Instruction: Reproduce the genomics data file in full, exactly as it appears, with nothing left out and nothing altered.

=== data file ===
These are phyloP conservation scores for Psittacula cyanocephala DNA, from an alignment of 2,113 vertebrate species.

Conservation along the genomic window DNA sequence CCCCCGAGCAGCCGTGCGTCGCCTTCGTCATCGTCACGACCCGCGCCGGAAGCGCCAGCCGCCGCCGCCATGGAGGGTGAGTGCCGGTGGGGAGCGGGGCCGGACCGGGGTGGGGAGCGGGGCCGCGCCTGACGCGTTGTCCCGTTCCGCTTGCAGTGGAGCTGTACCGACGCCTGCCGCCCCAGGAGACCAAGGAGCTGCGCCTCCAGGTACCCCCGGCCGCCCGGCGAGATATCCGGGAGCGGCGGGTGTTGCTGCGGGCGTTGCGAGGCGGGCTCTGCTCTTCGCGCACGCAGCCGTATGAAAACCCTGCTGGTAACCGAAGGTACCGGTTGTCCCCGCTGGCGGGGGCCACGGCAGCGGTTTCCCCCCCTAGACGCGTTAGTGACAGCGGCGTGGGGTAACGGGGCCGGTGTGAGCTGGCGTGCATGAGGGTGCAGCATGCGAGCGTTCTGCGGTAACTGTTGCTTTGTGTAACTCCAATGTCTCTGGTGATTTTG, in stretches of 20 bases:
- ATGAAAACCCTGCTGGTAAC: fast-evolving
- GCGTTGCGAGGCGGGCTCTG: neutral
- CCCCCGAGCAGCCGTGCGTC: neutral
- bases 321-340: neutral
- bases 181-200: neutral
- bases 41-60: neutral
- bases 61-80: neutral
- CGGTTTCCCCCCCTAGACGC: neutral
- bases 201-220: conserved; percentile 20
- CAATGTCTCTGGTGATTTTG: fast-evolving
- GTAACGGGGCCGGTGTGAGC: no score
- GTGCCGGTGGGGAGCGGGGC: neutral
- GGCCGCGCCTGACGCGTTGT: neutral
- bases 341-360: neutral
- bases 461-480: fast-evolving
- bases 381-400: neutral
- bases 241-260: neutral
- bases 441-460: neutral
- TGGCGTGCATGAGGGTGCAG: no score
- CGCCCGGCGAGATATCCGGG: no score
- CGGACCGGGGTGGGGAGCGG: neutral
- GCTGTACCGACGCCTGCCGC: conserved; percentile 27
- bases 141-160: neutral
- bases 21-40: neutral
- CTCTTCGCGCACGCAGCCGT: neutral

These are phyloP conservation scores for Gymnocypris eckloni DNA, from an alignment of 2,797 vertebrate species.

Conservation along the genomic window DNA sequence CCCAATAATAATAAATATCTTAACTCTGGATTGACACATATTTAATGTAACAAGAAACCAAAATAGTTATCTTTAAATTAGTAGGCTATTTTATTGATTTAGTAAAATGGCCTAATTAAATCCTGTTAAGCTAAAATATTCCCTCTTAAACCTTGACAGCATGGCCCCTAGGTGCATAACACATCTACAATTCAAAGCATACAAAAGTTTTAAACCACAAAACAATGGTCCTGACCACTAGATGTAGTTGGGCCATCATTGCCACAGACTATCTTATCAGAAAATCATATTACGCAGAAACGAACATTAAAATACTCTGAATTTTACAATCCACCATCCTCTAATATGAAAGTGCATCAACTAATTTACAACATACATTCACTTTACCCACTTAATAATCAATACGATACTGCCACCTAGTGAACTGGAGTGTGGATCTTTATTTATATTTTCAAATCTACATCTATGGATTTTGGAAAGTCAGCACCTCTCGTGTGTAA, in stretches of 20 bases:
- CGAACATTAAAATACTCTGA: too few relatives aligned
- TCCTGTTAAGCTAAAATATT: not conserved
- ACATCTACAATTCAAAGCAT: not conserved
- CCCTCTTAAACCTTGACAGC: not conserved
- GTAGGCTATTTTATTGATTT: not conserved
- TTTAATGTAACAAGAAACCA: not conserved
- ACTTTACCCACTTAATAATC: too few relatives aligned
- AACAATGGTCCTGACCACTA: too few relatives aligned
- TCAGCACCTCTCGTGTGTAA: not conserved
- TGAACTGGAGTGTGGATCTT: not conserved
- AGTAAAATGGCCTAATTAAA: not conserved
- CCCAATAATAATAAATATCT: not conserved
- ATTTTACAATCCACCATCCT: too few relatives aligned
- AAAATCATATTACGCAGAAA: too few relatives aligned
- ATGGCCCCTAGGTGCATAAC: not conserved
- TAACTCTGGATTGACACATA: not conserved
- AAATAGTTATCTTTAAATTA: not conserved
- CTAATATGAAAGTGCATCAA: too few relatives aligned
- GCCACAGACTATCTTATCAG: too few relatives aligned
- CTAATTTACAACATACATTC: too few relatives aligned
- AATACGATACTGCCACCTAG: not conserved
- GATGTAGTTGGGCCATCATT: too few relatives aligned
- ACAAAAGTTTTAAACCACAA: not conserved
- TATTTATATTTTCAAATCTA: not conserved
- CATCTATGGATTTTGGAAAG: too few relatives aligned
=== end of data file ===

These are phyloP conservation scores for Psittacula cyanocephala DNA, from an alignment of 2,113 vertebrate species.

Conservation along the genomic window DNA sequence CCCCCGAGCAGCCGTGCGTCGCCTTCGTCATCGTCACGACCCGCGCCGGAAGCGCCAGCCGCCGCCGCCATGGAGGGTGAGTGCCGGTGGGGAGCGGGGCCGGACCGGGGTGGGGAGCGGGGCCGCGCCTGACGCGTTGTCCCGTTCCGCTTGCAGTGGAGCTGTACCGACGCCTGCCGCCCCAGGAGACCAAGGAGCTGCGCCTCCAGGTACCCCCGGCCGCCCGGCGAGATATCCGGGAGCGGCGGGTGTTGCTGCGGGCGTTGCGAGGCGGGCTCTGCTCTTCGCGCACGCAGCCGTATGAAAACCCTGCTGGTAACCGAAGGTACCGGTTGTCCCCGCTGGCGGGGGCCACGGCAGCGGTTTCCCCCCCTAGACGCGTTAGTGACAGCGGCGTGGGGTAACGGGGCCGGTGTGAGCTGGCGTGCATGAGGGTGCAGCATGCGAGCGTTCTGCGGTAACTGTTGCTTTGTGTAACTCCAATGTCTCTGGTGATTTTG, in stretches of 20 bases:
- ATGAAAACCCTGCTGGTAAC: fast-evolving
- GCGTTGCGAGGCGGGCTCTG: neutral
- CCCCCGAGCAGCCGTGCGTC: neutral
- bases 321-340: neutral
- bases 181-200: neutral
- bases 41-60: neutral
- bases 61-80: neutral
- CGGTTTCCCCCCCTAGACGC: neutral
- bases 201-220: conserved; percentile 20
- CAATGTCTCTGGTGATTTTG: fast-evolving
- GTAACGGGGCCGGTGTGAGC: no score
- GTGCCGGTGGGGAGCGGGGC: neutral
- GGCCGCGCCTGACGCGTTGT: neutral
- bases 341-360: neutral
- bases 461-480: fast-evolving
- bases 381-400: neutral
- bases 241-260: neutral
- bases 441-460: neutral
- TGGCGTGCATGAGGGTGCAG: no score
- CGCCCGGCGAGATATCCGGG: no score
- CGGACCGGGGTGGGGAGCGG: neutral
- GCTGTACCGACGCCTGCCGC: conserved; percentile 27
- bases 141-160: neutral
- bases 21-40: neutral
- CTCTTCGCGCACGCAGCCGT: neutral

These are phyloP conservation scores for Gymnocypris eckloni DNA, from an alignment of 2,797 vertebrate species.

Conservation along the genomic window DNA sequence CCCAATAATAATAAATATCTTAACTCTGGATTGACACATATTTAATGTAACAAGAAACCAAAATAGTTATCTTTAAATTAGTAGGCTATTTTATTGATTTAGTAAAATGGCCTAATTAAATCCTGTTAAGCTAAAATATTCCCTCTTAAACCTTGACAGCATGGCCCCTAGGTGCATAACACATCTACAATTCAAAGCATACAAAAGTTTTAAACCACAAAACAATGGTCCTGACCACTAGATGTAGTTGGGCCATCATTGCCACAGACTATCTTATCAGAAAATCATATTACGCAGAAACGAACATTAAAATACTCTGAATTTTACAATCCACCATCCTCTAATATGAAAGTGCATCAACTAATTTACAACATACATTCACTTTACCCACTTAATAATCAATACGATACTGCCACCTAGTGAACTGGAGTGTGGATCTTTATTTATATTTTCAAATCTACATCTATGGATTTTGGAAAGTCAGCACCTCTCGTGTGTAA, in stretches of 20 bases:
- CGAACATTAAAATACTCTGA: too few relatives aligned
- TCCTGTTAAGCTAAAATATT: not conserved
- ACATCTACAATTCAAAGCAT: not conserved
- CCCTCTTAAACCTTGACAGC: not conserved
- GTAGGCTATTTTATTGATTT: not conserved
- TTTAATGTAACAAGAAACCA: not conserved
- ACTTTACCCACTTAATAATC: too few relatives aligned
- AACAATGGTCCTGACCACTA: too few relatives aligned
- TCAGCACCTCTCGTGTGTAA: not conserved
- TGAACTGGAGTGTGGATCTT: not conserved
- AGTAAAATGGCCTAATTAAA: not conserved
- CCCAATAATAATAAATATCT: not conserved
- ATTTTACAATCCACCATCCT: too few relatives aligned
- AAAATCATATTACGCAGAAA: too few relatives aligned
- ATGGCCCCTAGGTGCATAAC: not conserved
- TAACTCTGGATTGACACATA: not conserved
- AAATAGTTATCTTTAAATTA: not conserved
- CTAATATGAAAGTGCATCAA: too few relatives aligned
- GCCACAGACTATCTTATCAG: too few relatives aligned
- CTAATTTACAACATACATTC: too few relatives aligned
- AATACGATACTGCCACCTAG: not conserved
- GATGTAGTTGGGCCATCATT: too few relatives aligned
- ACAAAAGTTTTAAACCACAA: not conserved
- TATTTATATTTTCAAATCTA: not conserved
- CATCTATGGATTTTGGAAAG: too few relatives aligned